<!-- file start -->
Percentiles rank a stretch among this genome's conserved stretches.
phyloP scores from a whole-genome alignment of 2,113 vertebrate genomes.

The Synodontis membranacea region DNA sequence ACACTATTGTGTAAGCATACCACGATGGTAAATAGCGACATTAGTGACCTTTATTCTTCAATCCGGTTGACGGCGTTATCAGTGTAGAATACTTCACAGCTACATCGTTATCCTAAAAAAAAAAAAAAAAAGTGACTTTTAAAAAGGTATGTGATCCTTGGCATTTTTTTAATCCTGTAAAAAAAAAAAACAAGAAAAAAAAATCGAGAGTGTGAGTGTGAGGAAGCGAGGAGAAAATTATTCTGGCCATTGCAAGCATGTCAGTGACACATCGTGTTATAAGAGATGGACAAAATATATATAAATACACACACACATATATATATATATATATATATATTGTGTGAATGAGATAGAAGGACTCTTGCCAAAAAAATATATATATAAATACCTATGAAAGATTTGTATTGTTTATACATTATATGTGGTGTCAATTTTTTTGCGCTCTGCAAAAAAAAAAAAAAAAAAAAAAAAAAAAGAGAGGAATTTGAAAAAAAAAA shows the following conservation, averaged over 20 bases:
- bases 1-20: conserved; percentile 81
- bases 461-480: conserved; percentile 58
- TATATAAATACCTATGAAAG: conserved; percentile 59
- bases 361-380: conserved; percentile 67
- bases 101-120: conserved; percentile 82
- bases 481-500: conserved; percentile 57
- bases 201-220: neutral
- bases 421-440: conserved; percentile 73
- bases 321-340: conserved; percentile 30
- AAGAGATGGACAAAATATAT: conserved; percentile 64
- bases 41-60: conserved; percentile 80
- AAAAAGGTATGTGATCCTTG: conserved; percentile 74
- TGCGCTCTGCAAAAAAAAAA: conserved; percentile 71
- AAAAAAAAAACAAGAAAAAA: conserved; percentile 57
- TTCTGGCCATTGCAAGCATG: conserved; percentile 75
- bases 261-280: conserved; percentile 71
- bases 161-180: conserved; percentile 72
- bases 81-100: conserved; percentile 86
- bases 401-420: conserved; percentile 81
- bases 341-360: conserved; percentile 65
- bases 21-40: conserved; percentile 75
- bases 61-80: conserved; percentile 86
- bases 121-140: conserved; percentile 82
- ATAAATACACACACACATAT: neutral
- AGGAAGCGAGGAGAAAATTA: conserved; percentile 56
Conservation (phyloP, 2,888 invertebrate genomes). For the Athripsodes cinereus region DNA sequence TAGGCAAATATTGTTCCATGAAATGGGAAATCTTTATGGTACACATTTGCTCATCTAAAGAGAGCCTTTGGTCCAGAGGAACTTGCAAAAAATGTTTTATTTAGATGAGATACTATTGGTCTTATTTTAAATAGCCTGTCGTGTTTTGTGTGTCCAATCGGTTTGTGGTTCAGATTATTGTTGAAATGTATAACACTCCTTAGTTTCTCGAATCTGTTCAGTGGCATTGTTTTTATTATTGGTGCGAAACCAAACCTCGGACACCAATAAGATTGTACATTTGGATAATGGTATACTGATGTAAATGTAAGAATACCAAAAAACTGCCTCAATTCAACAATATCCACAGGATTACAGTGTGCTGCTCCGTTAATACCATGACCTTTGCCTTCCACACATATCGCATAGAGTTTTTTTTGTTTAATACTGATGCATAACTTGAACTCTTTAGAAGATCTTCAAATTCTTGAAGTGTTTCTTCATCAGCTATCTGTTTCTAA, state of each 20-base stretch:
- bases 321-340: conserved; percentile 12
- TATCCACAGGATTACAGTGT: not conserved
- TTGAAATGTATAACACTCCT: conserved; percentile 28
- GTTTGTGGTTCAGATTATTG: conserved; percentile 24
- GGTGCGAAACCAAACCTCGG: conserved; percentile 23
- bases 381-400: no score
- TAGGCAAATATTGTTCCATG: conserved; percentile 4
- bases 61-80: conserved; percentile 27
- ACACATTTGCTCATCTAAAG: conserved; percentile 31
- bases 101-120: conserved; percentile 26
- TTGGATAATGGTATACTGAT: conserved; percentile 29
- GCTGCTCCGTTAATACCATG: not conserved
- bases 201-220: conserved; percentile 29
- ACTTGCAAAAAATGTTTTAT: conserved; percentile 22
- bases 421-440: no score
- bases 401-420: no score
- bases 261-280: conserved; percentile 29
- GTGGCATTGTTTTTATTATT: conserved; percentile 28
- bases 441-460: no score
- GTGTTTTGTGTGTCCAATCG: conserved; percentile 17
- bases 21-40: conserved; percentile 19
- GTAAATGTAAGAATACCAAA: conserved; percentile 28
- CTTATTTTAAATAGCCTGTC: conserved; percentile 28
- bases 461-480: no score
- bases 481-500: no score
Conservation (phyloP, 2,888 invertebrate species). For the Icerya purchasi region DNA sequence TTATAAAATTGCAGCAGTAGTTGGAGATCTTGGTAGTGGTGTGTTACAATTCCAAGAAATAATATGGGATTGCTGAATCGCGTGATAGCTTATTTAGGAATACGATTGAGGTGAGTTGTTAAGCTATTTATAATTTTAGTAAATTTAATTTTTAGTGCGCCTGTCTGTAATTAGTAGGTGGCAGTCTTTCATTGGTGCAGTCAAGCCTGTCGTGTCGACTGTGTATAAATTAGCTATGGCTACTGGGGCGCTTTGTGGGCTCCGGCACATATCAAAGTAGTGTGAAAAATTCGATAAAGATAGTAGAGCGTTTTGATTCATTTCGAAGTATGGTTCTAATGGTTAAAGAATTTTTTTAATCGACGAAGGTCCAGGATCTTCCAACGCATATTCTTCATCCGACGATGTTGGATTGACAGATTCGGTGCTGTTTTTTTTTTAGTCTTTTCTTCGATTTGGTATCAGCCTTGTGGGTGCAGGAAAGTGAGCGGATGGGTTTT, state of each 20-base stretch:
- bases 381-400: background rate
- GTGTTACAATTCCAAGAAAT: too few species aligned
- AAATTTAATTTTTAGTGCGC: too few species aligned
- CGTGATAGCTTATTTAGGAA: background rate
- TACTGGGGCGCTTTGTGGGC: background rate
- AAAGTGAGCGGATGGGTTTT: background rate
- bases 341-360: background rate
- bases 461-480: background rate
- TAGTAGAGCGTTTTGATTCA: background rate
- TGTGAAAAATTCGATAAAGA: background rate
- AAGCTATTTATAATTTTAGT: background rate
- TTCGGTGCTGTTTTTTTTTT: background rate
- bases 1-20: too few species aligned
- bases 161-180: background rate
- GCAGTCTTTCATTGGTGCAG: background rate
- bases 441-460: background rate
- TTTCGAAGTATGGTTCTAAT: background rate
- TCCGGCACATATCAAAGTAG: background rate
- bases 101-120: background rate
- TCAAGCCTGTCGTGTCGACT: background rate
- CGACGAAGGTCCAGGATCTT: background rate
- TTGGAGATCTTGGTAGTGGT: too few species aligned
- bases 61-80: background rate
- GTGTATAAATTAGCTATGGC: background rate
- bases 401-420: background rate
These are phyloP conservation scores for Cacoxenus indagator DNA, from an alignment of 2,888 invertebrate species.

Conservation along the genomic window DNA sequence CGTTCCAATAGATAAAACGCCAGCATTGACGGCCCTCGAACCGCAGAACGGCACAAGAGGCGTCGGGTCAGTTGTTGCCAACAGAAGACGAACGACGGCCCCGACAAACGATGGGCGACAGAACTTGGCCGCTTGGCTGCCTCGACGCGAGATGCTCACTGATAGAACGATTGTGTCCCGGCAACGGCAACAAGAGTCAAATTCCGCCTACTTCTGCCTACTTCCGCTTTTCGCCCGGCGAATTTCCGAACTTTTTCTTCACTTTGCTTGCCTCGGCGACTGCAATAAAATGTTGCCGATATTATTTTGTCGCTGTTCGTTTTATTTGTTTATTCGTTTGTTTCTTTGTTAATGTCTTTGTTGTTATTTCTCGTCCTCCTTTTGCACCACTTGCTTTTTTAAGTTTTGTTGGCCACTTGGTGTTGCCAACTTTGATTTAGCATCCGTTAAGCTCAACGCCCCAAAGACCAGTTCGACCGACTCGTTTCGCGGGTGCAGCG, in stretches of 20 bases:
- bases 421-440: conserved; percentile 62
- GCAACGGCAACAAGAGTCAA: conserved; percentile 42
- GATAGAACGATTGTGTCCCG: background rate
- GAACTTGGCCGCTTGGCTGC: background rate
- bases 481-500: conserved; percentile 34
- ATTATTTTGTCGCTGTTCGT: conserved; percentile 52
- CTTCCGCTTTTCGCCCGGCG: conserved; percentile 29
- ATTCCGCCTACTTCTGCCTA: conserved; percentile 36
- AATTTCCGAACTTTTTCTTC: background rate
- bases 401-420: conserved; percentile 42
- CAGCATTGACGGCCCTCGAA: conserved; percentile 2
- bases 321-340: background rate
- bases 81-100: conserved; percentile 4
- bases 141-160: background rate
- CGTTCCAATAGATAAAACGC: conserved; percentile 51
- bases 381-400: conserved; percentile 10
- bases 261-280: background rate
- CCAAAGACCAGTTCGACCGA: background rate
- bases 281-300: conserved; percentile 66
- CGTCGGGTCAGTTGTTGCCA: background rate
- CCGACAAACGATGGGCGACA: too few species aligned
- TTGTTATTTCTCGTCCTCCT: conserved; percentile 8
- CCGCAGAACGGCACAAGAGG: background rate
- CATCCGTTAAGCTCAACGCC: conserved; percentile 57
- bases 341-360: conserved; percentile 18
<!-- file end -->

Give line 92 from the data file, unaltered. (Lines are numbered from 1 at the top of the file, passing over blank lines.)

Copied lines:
- bases 401-420: conserved; percentile 42